On a positive note, Ambrose Evans-Pritchard reported in The Telegraph May 30 that China’s Wuxi Suntech Power projects that by 2016 it will be able to match the price of coal power with its photovoltaic panels. He writes:
“The company’s chief executive, Eric Luo, told RenewEconomy that grid parity is at hand, even in competing with the cheapest and dirtiest form of fossil fuels.
“We are sure that by 2016 – or at the latest 2017 – the levellised cost of solar PV will be the same as coal-fired generation. It is going to completely transform the energy market in China,” he said.”
Evans-Pritchard goes on to note that while the cost of solar is coming down, the cost of mining coal is going up. That points to a potential turning point in energy economics in China, where coal provides about 70 percent of the nation’s primary energy and where coal consumption has been inexorably rising.
But another important piece of the unfolding story involves storing energy from the sun to use at night and during cloudy weather. The Achilles heel of renewable energy so far has been its intermittent nature compared to coal, which burns brightly to provide power 24-7-365.
Now, another Chinese entrepreneur, Winston Chung, believes he may have that covered. In a little known move earlier this month, several public agencies in Riverside, California, switched on a solar system that includes a huge battery storage bank, using lithium-yttrium batteries developed by Chung’s company, Winston Battery Manufacturing Ltd.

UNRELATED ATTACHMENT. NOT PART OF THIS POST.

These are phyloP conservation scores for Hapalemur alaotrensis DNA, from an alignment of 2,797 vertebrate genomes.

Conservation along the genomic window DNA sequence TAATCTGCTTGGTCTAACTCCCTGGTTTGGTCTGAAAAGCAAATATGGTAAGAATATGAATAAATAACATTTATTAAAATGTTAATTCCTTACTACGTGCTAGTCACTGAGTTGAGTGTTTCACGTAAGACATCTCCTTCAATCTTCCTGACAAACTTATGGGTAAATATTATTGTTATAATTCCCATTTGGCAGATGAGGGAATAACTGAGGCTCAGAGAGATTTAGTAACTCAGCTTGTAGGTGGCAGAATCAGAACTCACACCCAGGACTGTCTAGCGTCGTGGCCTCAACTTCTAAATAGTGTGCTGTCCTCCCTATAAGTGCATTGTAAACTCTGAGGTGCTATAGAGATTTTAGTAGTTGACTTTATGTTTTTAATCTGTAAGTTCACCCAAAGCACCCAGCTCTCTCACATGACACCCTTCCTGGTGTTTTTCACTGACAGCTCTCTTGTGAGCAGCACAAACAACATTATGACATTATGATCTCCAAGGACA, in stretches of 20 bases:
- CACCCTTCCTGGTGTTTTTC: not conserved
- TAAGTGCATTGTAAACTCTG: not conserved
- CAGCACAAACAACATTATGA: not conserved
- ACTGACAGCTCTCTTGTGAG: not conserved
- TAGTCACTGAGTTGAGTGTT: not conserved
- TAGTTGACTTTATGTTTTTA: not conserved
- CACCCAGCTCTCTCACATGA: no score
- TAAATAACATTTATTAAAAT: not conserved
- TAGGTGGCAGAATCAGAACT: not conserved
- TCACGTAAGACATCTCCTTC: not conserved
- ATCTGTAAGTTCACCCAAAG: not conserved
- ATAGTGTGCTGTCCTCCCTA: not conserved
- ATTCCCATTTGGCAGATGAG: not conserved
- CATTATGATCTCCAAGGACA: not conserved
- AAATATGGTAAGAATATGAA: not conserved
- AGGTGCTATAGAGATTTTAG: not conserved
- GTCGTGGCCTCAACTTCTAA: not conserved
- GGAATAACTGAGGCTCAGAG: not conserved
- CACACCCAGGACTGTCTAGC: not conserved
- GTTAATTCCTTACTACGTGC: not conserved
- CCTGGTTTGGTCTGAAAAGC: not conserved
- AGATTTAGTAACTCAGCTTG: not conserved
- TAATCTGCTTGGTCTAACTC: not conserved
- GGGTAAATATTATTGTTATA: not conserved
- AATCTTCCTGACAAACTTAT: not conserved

The system consists of solar panels that can generate up to 4 MW when producing at peak capacity on a bright sunny afternoon. The California Energy Commission says that’s enough to power about 5,500 homes. However, in this case, the project being managed by the University of California at Riverside will instead send power to 27 electric vehicle charging stations in various locations on campus and in the city of Riverside, plus charge an electric trolley used by the Riverside Transit Agency.
Chung’s battery bank will be used to store energy from the sun and then feed to the bus and electric cars that plug into the charging stations.
Driving down both the price of solar panels and the price of energy storage batteries is the ability to achieve economies of scale, something China’s manufacturers have mastered.
Lower-priced solar panels, coupled with storage, could well be the game changer China needs to turn away from coal. And that would both clean up its foul air and reduce its greenhouse gas emissions to stave off catastrophic climate change.
It’s a fascinating and important potential turn of events. Stay tuned here as it all unfolds.